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SamCHolt Marriage Records are a key component of everyone’s genealogical research. However, when it comes to those marriage records, are you sure of what you’re actually looking at? Are you viewing:

a marriage register/index?
a marriage certificate?
a marriage bann?
a marriage bond?
a marriage license?
a marriage license application?
a marriage announcement?
a marriage record book?
a marriage intent?
a minister’s return?

Depending on your locality’s laws and customs, the types of documents necessary to legalize a marriage will likely be one or more of the above types, but there are subtle differences between them all and it will help you in all of your research to scrutinize and understand the differences between them. Most professional genealogy books, such as Evidence Explained, will discuss them, in addition to all the good genealogy articles and training available online.

Many localities had pre-printed forms such as the one shown above from Hardin County, Tennessee. This page is from the “Marriage Records” book–sort of a catchall term whose contents can vary greatly from location to location. A prudent researcher who examines the above page closely will notice that it has several different sections:

  • the posting of a bond that requires a surety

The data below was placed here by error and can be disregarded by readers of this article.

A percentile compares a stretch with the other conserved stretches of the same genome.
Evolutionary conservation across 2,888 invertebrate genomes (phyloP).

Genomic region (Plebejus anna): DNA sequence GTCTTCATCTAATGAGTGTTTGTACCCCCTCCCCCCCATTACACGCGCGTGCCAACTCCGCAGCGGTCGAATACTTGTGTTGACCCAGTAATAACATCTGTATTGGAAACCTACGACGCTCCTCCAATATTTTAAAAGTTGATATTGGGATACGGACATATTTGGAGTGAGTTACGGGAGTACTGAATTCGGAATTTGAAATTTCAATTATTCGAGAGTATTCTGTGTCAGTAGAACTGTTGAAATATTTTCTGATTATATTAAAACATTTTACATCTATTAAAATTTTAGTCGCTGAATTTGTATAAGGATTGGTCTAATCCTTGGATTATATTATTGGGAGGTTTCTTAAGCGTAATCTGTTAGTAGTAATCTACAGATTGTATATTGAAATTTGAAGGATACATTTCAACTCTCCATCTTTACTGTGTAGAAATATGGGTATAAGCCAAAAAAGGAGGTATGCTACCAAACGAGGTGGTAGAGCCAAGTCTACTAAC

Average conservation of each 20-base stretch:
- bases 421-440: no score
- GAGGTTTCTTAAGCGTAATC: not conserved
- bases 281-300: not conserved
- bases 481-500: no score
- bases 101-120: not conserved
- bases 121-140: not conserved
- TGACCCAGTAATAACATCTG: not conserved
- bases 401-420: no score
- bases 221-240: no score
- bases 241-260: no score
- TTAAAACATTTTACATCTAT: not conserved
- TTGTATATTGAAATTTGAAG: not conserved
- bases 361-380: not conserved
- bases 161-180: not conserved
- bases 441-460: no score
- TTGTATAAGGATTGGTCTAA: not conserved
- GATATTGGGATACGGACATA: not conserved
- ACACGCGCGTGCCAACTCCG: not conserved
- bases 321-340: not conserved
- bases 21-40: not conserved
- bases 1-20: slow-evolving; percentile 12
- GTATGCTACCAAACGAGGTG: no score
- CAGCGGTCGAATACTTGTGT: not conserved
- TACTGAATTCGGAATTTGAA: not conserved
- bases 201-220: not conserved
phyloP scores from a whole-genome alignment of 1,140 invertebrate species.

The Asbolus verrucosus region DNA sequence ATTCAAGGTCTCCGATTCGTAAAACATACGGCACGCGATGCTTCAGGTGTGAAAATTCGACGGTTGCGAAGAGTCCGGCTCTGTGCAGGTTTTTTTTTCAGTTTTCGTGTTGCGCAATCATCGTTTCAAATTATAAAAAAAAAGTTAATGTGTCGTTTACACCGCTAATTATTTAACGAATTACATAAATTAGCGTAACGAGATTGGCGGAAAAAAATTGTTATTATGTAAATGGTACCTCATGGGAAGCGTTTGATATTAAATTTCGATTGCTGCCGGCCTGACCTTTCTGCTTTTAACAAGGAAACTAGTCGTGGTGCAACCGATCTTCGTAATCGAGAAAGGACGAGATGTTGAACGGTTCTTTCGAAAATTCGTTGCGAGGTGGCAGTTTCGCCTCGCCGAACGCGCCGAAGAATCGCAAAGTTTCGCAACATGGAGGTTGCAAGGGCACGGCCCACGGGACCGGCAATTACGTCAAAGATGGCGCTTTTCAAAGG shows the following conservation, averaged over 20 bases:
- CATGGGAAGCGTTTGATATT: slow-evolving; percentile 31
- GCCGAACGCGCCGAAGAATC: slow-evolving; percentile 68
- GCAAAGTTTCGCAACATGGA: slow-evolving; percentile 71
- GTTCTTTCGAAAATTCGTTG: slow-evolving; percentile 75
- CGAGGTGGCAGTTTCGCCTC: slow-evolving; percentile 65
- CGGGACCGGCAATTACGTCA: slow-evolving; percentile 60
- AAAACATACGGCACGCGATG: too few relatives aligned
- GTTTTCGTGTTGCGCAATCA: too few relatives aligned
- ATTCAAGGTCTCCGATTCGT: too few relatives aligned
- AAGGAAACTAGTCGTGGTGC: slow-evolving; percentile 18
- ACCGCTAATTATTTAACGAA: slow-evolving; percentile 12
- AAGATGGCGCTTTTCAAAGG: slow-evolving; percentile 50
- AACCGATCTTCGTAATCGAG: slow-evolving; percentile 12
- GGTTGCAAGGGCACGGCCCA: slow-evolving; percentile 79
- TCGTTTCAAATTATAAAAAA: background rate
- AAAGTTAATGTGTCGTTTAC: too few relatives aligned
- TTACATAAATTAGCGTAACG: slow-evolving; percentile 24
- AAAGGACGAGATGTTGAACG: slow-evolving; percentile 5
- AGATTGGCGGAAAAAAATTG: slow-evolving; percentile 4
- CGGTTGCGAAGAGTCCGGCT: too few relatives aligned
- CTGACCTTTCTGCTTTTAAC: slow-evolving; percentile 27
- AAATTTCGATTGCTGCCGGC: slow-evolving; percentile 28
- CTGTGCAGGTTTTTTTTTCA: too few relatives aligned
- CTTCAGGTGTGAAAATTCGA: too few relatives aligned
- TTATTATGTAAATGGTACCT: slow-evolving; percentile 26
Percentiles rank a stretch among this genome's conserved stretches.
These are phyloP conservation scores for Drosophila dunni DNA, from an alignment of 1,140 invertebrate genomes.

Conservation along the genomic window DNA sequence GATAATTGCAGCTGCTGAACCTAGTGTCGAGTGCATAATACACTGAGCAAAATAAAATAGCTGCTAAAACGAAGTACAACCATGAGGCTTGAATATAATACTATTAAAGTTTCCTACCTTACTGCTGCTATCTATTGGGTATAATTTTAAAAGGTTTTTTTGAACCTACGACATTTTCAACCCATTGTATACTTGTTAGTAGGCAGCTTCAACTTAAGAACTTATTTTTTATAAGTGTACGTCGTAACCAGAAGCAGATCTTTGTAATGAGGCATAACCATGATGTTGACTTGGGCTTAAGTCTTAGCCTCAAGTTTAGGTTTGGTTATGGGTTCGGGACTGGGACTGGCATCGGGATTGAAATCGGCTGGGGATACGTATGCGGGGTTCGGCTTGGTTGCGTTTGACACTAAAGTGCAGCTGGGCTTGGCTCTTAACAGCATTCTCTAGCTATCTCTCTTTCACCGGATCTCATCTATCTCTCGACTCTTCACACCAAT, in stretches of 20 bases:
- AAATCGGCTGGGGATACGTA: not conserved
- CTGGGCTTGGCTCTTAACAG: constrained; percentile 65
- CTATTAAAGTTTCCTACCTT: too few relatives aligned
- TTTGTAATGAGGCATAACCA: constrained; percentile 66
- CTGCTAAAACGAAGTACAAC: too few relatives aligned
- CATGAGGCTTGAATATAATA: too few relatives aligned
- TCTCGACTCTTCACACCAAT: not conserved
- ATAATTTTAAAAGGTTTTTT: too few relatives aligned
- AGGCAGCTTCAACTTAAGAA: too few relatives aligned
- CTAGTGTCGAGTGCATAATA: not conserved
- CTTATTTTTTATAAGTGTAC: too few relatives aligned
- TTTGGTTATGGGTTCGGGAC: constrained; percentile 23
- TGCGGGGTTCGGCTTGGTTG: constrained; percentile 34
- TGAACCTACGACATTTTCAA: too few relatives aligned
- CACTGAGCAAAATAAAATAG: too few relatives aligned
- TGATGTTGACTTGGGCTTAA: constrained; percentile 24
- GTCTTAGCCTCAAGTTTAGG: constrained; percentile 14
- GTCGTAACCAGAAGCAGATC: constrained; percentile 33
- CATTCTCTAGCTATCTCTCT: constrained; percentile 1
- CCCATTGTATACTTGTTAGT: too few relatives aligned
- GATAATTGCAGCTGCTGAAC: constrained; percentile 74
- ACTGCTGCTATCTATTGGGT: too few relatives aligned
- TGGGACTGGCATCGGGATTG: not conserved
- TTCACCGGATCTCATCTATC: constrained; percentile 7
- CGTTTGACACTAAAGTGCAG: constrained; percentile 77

• a section requiring consent if underage
  • the actual license to marry, and
  • a space for the minister to “return” the actual date of marriage.

This represents a common scenario. Most ministers were required to have a license from the couplegiving him permission to perform the marriage. Sometimes, the county court clerk tracked marriage license applicants in a register–or it may be called an index. I’ve seen places where the register survives, but the actual licenses do not that may contain more information, such as parents names.  The minister was supposed to “return” the information regarding the actual marriage date and place; you’ll find some places had entire books of nothing but those “minister’s returns“. Maybe the court clerk’s marriage books don’t survive, but dusty boxes full of the actual licenses do. Maybe none of the official documents survive and you’re left with those marriage announcements in the newspapers–in Hardin County, they were published almost every week. Perhaps you were lucky enough that your ancestor saved their marriage certificate gently pressed in the middle of the family bible, containing all the details of their nuptials.

So go back and take a look at all your marriage documents, and ask yourself: what exactly are you looking at?

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I posted marriages from the Freedmen’s Bureau records of Wayne County, TN on Giving Back to Kin.

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I’ve been absent the last week because we had a huge Prather Reunion on Saturday that was 6 months in the planning. It was a booming success–but I was absolutely exhausted afterwards. I wrote the family history & we are now at almost 200 descendants. Phenomenal. It was great to meet everybody.

In preparation for this reunion, I’ve spent the last 8 months or so really diving deep into this branch. Beatrice Prather was my great-grandmother and her parents, Levi and Martha Prather, were the progenitors of this branch. They lived in Montgomery County, Maryland and I’ve enjoyed researching every aspect of African-American life there in the 19th and 20th centuries. I’ve spent lots of time at the Montgomery County Courthouse, the Montgomery County Historical Society & the Maryland State Archives.